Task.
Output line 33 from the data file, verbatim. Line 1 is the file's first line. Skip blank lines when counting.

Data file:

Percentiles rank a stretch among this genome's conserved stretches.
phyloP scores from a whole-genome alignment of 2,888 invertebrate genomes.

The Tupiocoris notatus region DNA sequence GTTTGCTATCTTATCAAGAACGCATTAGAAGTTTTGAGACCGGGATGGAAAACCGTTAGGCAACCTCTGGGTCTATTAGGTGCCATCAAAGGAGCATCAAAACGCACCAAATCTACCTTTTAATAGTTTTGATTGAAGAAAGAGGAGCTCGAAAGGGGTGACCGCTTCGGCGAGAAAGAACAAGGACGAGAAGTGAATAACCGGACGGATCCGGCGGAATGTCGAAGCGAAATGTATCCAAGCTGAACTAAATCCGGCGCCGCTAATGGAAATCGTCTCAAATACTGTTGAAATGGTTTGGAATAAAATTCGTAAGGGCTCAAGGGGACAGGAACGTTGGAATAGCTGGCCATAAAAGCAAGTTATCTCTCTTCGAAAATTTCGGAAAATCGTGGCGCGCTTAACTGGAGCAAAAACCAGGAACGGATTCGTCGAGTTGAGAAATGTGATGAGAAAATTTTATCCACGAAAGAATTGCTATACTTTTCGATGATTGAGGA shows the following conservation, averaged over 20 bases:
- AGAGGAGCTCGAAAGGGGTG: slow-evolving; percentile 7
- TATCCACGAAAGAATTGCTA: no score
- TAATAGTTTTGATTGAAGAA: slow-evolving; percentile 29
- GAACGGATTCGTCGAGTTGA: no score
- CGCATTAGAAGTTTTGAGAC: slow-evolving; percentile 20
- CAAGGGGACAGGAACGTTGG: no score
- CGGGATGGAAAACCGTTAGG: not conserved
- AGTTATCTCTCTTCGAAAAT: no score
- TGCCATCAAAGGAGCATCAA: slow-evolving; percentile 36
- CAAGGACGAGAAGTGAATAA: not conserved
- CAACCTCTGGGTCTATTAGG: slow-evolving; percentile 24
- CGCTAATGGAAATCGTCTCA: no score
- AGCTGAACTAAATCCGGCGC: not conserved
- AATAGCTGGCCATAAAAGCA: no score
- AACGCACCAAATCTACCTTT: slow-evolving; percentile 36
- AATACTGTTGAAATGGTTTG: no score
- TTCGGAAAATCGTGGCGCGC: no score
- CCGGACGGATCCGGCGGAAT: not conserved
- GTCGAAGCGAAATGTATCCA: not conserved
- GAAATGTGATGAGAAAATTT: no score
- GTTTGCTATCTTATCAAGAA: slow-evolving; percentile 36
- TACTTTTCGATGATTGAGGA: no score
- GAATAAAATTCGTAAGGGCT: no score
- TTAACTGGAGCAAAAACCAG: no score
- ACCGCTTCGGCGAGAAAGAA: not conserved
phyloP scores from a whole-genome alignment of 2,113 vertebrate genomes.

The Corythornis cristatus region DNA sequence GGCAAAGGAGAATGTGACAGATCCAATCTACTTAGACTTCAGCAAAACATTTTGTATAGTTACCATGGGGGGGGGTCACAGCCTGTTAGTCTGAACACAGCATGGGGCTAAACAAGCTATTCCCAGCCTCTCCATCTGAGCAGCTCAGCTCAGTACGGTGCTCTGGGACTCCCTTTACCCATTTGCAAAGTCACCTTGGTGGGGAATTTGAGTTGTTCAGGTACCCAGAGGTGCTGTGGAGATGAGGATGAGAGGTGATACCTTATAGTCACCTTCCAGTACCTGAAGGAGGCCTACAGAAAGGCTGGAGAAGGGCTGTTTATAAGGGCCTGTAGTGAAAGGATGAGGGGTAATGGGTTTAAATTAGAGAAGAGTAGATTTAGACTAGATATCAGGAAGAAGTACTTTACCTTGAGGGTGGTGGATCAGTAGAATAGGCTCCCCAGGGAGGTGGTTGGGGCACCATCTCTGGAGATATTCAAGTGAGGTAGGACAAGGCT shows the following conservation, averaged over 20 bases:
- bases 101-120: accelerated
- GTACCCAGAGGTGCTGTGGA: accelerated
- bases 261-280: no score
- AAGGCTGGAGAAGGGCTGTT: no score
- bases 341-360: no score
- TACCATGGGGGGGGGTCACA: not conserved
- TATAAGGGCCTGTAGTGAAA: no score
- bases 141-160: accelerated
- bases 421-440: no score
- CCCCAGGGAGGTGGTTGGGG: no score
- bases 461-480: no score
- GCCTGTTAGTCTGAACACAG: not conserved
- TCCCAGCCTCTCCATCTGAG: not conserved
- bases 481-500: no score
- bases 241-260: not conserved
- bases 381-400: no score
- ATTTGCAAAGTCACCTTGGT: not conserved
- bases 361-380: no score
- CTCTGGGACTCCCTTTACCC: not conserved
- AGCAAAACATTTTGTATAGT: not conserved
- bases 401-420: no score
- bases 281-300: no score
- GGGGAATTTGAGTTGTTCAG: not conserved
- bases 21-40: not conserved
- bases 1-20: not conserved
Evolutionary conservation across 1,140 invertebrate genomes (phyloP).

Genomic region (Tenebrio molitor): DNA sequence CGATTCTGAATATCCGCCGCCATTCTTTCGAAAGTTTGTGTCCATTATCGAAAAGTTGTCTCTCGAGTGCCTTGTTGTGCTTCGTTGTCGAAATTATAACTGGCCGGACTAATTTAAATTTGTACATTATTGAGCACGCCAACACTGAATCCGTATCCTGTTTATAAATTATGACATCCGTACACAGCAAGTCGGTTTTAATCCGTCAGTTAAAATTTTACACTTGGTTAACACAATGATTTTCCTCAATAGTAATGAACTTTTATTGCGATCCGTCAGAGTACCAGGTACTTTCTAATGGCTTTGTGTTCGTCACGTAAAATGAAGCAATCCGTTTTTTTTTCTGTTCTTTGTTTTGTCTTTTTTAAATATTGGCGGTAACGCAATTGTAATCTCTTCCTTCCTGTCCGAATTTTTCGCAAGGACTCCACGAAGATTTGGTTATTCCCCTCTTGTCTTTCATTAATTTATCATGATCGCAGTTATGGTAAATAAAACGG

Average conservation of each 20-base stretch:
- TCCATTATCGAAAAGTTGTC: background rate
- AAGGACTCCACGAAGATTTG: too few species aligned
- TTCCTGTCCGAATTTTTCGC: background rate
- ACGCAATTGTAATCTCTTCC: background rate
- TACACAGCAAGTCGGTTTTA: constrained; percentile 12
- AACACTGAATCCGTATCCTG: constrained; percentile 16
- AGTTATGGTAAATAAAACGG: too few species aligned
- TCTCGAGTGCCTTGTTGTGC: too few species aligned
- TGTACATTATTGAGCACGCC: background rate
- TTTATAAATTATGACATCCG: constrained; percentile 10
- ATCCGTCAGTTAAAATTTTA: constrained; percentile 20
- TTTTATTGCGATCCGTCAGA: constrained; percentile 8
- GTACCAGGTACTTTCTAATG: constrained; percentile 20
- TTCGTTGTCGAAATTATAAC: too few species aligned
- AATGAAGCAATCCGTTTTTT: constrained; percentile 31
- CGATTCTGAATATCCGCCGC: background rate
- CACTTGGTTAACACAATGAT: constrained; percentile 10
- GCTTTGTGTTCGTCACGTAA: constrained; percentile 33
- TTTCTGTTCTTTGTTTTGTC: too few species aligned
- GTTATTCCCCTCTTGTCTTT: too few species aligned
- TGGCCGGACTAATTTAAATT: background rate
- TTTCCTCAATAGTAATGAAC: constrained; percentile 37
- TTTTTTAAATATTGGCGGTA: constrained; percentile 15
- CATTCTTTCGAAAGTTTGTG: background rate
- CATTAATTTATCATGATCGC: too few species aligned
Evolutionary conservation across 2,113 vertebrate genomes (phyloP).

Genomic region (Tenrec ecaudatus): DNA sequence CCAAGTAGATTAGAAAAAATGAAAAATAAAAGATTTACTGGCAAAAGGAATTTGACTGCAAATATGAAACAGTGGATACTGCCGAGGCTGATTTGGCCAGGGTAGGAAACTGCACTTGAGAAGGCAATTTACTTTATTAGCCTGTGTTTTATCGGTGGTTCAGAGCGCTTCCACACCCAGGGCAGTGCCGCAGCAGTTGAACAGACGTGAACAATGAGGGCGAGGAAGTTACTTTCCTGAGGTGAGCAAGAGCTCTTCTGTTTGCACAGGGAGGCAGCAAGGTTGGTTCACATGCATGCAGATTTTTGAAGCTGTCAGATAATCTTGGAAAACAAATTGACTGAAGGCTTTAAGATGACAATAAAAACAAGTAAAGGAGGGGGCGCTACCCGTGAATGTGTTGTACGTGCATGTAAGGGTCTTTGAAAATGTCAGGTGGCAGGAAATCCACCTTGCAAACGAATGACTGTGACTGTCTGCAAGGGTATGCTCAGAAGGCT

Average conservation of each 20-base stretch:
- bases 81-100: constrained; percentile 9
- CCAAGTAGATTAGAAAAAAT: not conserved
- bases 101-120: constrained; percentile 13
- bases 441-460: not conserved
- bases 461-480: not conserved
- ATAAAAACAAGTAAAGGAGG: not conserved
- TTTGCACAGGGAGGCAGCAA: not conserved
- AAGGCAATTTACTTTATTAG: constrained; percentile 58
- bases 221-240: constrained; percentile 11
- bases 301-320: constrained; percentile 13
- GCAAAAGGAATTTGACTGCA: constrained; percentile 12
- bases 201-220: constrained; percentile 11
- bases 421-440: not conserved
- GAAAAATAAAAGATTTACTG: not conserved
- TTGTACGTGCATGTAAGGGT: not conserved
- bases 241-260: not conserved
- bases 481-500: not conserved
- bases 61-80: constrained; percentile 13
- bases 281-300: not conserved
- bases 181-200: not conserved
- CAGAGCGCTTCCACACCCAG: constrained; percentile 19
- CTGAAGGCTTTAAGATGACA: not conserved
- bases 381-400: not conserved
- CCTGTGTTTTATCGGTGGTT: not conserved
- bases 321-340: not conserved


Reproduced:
- bases 261-280: no score